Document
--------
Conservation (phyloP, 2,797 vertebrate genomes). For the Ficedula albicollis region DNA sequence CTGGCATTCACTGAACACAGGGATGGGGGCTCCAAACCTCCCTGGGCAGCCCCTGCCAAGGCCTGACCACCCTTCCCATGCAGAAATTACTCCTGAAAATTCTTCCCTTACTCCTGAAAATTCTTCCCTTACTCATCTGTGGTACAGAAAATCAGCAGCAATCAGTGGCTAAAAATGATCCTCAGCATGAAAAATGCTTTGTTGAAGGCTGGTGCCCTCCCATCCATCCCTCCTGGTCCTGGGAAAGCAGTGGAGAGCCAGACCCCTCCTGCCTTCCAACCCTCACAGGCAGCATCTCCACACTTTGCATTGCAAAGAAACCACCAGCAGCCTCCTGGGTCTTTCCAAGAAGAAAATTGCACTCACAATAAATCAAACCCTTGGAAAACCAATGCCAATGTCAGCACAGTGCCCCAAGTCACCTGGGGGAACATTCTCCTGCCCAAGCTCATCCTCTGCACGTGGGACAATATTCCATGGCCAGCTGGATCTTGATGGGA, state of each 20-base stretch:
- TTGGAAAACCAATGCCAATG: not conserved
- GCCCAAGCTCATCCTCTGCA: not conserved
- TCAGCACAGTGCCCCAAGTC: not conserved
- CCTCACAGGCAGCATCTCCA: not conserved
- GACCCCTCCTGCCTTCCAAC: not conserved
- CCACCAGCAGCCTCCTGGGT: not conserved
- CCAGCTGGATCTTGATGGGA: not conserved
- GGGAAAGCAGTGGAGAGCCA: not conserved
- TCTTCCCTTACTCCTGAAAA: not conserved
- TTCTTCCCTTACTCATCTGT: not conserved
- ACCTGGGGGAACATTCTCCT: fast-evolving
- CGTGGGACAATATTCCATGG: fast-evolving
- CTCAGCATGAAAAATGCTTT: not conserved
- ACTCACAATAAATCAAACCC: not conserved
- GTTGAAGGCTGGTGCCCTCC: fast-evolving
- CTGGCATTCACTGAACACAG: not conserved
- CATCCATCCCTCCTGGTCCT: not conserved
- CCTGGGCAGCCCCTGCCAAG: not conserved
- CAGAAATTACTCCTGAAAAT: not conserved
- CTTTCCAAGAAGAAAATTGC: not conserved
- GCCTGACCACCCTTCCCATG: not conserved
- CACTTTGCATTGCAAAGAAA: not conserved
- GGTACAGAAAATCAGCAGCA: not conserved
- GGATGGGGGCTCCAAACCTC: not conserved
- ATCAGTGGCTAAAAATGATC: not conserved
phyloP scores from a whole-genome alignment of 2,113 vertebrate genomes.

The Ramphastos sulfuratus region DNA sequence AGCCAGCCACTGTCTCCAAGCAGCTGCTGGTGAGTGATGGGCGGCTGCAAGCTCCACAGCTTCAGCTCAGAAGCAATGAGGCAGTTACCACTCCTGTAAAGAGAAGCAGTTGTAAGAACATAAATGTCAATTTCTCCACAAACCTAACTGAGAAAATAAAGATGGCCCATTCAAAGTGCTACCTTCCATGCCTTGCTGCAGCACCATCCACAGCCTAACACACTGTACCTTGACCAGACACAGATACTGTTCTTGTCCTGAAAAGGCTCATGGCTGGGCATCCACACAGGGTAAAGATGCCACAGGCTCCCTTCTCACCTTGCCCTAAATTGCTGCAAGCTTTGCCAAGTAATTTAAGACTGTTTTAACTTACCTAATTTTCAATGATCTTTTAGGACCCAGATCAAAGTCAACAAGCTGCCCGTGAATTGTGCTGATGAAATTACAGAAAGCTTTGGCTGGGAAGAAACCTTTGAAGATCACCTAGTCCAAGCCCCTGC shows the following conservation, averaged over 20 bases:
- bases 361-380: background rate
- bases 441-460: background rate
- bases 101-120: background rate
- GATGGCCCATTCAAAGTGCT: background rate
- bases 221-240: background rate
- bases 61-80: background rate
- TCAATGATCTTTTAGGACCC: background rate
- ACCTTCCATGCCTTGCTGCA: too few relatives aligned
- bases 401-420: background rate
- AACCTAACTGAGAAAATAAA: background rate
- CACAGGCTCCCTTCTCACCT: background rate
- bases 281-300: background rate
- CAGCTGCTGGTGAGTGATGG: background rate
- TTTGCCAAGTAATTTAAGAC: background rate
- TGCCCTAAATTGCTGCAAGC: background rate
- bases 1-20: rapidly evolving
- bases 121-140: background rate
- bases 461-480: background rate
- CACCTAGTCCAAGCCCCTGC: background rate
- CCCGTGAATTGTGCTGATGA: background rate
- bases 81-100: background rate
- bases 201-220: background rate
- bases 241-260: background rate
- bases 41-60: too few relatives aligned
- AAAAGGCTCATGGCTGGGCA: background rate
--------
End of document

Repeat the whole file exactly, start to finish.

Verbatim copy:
Conservation (phyloP, 2,797 vertebrate genomes). For the Ficedula albicollis region DNA sequence CTGGCATTCACTGAACACAGGGATGGGGGCTCCAAACCTCCCTGGGCAGCCCCTGCCAAGGCCTGACCACCCTTCCCATGCAGAAATTACTCCTGAAAATTCTTCCCTTACTCCTGAAAATTCTTCCCTTACTCATCTGTGGTACAGAAAATCAGCAGCAATCAGTGGCTAAAAATGATCCTCAGCATGAAAAATGCTTTGTTGAAGGCTGGTGCCCTCCCATCCATCCCTCCTGGTCCTGGGAAAGCAGTGGAGAGCCAGACCCCTCCTGCCTTCCAACCCTCACAGGCAGCATCTCCACACTTTGCATTGCAAAGAAACCACCAGCAGCCTCCTGGGTCTTTCCAAGAAGAAAATTGCACTCACAATAAATCAAACCCTTGGAAAACCAATGCCAATGTCAGCACAGTGCCCCAAGTCACCTGGGGGAACATTCTCCTGCCCAAGCTCATCCTCTGCACGTGGGACAATATTCCATGGCCAGCTGGATCTTGATGGGA, state of each 20-base stretch:
- TTGGAAAACCAATGCCAATG: not conserved
- GCCCAAGCTCATCCTCTGCA: not conserved
- TCAGCACAGTGCCCCAAGTC: not conserved
- CCTCACAGGCAGCATCTCCA: not conserved
- GACCCCTCCTGCCTTCCAAC: not conserved
- CCACCAGCAGCCTCCTGGGT: not conserved
- CCAGCTGGATCTTGATGGGA: not conserved
- GGGAAAGCAGTGGAGAGCCA: not conserved
- TCTTCCCTTACTCCTGAAAA: not conserved
- TTCTTCCCTTACTCATCTGT: not conserved
- ACCTGGGGGAACATTCTCCT: fast-evolving
- CGTGGGACAATATTCCATGG: fast-evolving
- CTCAGCATGAAAAATGCTTT: not conserved
- ACTCACAATAAATCAAACCC: not conserved
- GTTGAAGGCTGGTGCCCTCC: fast-evolving
- CTGGCATTCACTGAACACAG: not conserved
- CATCCATCCCTCCTGGTCCT: not conserved
- CCTGGGCAGCCCCTGCCAAG: not conserved
- CAGAAATTACTCCTGAAAAT: not conserved
- CTTTCCAAGAAGAAAATTGC: not conserved
- GCCTGACCACCCTTCCCATG: not conserved
- CACTTTGCATTGCAAAGAAA: not conserved
- GGTACAGAAAATCAGCAGCA: not conserved
- GGATGGGGGCTCCAAACCTC: not conserved
- ATCAGTGGCTAAAAATGATC: not conserved
phyloP scores from a whole-genome alignment of 2,113 vertebrate genomes.

The Ramphastos sulfuratus region DNA sequence AGCCAGCCACTGTCTCCAAGCAGCTGCTGGTGAGTGATGGGCGGCTGCAAGCTCCACAGCTTCAGCTCAGAAGCAATGAGGCAGTTACCACTCCTGTAAAGAGAAGCAGTTGTAAGAACATAAATGTCAATTTCTCCACAAACCTAACTGAGAAAATAAAGATGGCCCATTCAAAGTGCTACCTTCCATGCCTTGCTGCAGCACCATCCACAGCCTAACACACTGTACCTTGACCAGACACAGATACTGTTCTTGTCCTGAAAAGGCTCATGGCTGGGCATCCACACAGGGTAAAGATGCCACAGGCTCCCTTCTCACCTTGCCCTAAATTGCTGCAAGCTTTGCCAAGTAATTTAAGACTGTTTTAACTTACCTAATTTTCAATGATCTTTTAGGACCCAGATCAAAGTCAACAAGCTGCCCGTGAATTGTGCTGATGAAATTACAGAAAGCTTTGGCTGGGAAGAAACCTTTGAAGATCACCTAGTCCAAGCCCCTGC shows the following conservation, averaged over 20 bases:
- bases 361-380: background rate
- bases 441-460: background rate
- bases 101-120: background rate
- GATGGCCCATTCAAAGTGCT: background rate
- bases 221-240: background rate
- bases 61-80: background rate
- TCAATGATCTTTTAGGACCC: background rate
- ACCTTCCATGCCTTGCTGCA: too few relatives aligned
- bases 401-420: background rate
- AACCTAACTGAGAAAATAAA: background rate
- CACAGGCTCCCTTCTCACCT: background rate
- bases 281-300: background rate
- CAGCTGCTGGTGAGTGATGG: background rate
- TTTGCCAAGTAATTTAAGAC: background rate
- TGCCCTAAATTGCTGCAAGC: background rate
- bases 1-20: rapidly evolving
- bases 121-140: background rate
- bases 461-480: background rate
- CACCTAGTCCAAGCCCCTGC: background rate
- CCCGTGAATTGTGCTGATGA: background rate
- bases 81-100: background rate
- bases 201-220: background rate
- bases 241-260: background rate
- bases 41-60: too few relatives aligned
- AAAAGGCTCATGGCTGGGCA: background rate